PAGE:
Ad Hoc Working Group under the Protocol
A parallel Ad Hoc Working Group, the AWG-KP, was established under the Kyoto Protocol in 2005 to consider post-2012 emission targets for developed countries that are party to Kyoto. As with the AWG-LCA, its work remained uncompleted. The Kyoto parties adopted a decision forwarding the incomplete texts and calling on the AWG-KP to complete its work for adoption next year at the meeting of the Kyoto parties to be held in parallel with COP 16.
Dates and Venues of Future Meetings
Parties decided that COP 16/CMP 6 will be held November 29 to December 10, 2010, in Mexico, and that COP 17/CMP 7 will be held November 29 to December 10, 2011, in South Africa.
This summary was written by Elliot Diringer, Vice President for International Strategies, with contributions from International Fellows Kate Cecys and Namrata Patodia, and Daniel Bodansky of the University of Georgia School of Law.
Statement of Elliot Diringer
Vice President for International Strategies
Pew Center on Global Climate Change
December 19, 2009
The Copenhagen Accord is an important step forward in the international climate effort. In both form and substance, this political agreement falls well short of what ultimately is needed. But it will for the first time secure political pledges from all major economies to curb their emissions. And, at the insistence of the United States, it lays the foundation for a system to hold countries accountable. This represents real movement by China and other major developing countries.
Much remains to be negotiated. In setting a new negotiating deadline, governments unfortunately weren’t clear on the need for a legally binding agreement. Going forward, the goal must be a comprehensive new treaty with fair and effective legal commitments by all major economies.
Though it was formally launched two years ago in Bali, the Copenhagen negotiation in reality started just 10 months ago when President Obama took office. The President put forward all he reasonably could at this stage, and achieved good progress. But the U.S. wasn’t in a position to put final offers on the table, so other parties couldn’t be expected to either. It’s no surprise that some of the toughest issues still lie ahead.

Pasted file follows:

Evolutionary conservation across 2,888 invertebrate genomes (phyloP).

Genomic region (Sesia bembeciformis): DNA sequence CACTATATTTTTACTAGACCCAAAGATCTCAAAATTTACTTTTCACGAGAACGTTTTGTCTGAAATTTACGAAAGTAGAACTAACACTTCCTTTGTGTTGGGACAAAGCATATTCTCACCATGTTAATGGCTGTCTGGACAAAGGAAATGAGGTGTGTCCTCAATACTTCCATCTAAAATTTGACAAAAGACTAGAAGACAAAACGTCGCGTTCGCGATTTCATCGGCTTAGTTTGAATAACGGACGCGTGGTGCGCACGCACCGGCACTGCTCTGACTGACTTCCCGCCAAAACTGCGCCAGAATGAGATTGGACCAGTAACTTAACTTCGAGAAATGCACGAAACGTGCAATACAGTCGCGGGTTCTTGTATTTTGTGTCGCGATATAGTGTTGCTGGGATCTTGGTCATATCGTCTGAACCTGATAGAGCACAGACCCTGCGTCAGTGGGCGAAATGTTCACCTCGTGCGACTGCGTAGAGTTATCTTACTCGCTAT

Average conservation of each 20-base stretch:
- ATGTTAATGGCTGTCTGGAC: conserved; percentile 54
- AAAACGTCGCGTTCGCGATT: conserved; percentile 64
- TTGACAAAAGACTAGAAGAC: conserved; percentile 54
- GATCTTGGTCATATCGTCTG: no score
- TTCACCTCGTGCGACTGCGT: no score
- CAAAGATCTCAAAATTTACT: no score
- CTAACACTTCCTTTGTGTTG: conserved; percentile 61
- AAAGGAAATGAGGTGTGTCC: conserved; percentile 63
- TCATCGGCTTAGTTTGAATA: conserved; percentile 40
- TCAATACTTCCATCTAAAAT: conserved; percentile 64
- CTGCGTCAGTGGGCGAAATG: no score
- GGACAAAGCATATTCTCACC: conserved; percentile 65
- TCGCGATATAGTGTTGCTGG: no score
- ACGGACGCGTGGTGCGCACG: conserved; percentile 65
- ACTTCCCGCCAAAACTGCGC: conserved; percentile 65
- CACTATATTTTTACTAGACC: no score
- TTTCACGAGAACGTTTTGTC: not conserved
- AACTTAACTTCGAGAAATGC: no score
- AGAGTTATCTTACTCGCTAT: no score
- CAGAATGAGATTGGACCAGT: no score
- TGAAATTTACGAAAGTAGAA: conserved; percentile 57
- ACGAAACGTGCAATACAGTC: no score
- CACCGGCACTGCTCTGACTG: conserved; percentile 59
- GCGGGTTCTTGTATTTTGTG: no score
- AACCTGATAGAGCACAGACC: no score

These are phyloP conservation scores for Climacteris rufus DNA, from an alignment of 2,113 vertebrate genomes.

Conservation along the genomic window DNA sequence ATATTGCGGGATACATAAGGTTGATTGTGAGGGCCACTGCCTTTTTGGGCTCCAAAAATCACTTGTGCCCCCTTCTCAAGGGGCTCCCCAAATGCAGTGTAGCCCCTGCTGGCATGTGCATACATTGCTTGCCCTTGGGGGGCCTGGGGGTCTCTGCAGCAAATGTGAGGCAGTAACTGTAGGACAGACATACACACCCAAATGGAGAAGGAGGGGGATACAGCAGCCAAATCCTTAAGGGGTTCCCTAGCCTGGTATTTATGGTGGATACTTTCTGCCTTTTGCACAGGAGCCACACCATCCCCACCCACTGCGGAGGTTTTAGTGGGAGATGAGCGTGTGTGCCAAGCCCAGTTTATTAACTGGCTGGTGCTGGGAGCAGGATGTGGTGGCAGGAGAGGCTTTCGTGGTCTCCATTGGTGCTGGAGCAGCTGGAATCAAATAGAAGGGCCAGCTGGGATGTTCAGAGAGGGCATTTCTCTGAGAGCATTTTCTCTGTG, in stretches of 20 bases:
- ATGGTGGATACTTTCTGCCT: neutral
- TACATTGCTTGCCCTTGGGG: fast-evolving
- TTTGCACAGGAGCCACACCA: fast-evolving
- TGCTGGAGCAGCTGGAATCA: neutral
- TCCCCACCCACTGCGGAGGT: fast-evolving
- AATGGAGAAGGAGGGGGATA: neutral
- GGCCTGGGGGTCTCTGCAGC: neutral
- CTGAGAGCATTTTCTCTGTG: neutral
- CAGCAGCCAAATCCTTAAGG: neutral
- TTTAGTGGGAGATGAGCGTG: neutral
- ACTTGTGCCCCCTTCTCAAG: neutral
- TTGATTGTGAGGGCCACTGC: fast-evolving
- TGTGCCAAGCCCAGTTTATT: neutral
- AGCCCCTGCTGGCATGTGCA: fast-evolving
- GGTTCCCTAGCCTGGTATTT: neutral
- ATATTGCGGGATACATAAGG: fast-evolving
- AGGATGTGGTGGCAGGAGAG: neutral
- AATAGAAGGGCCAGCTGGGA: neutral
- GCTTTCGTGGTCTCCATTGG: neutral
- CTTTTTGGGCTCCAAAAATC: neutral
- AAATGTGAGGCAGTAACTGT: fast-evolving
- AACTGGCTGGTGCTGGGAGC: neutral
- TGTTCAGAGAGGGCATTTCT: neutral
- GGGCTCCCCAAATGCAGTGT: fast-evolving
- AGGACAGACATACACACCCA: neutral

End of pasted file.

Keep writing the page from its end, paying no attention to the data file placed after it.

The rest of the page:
This post first appear in Opinio Juris.
COPENHAGEN -- The climate negotiations ground to a halt for much of Monday, as negotiators debated the organization of work for the second and final week of the meeting. The ostensible cause of the breakdown was concern among some developing countries that the Kyoto Protocol (KP) track in the negotiations is moving more slowly, and getting less attention, than the Convention track (the so-called Long-Term Cooperation Action track, or LCA) Although since the LCA track is itself moving very slowly, it is a bit difficult to understand the concern.
For many members of the G-77, the differentiation enshrined in the Kyoto Protocol between developed countries (which have quantified emission reduction targets) and developing countries (which do not) is sacred. All last week, developing countries had been emphasizing the importance of continuing the Kyoto Protocol, rather than merging it into a single comprehensive agreement that addresses both developed and developing countries (as the EU, Japan and other industrialized countries would prefer). At the procedural level, this developing country position is reflected in a desire to maintain the complete separation between the two tracks in the negotiations, rather than merging them into a single discussion, as the Danes apparently envisioned.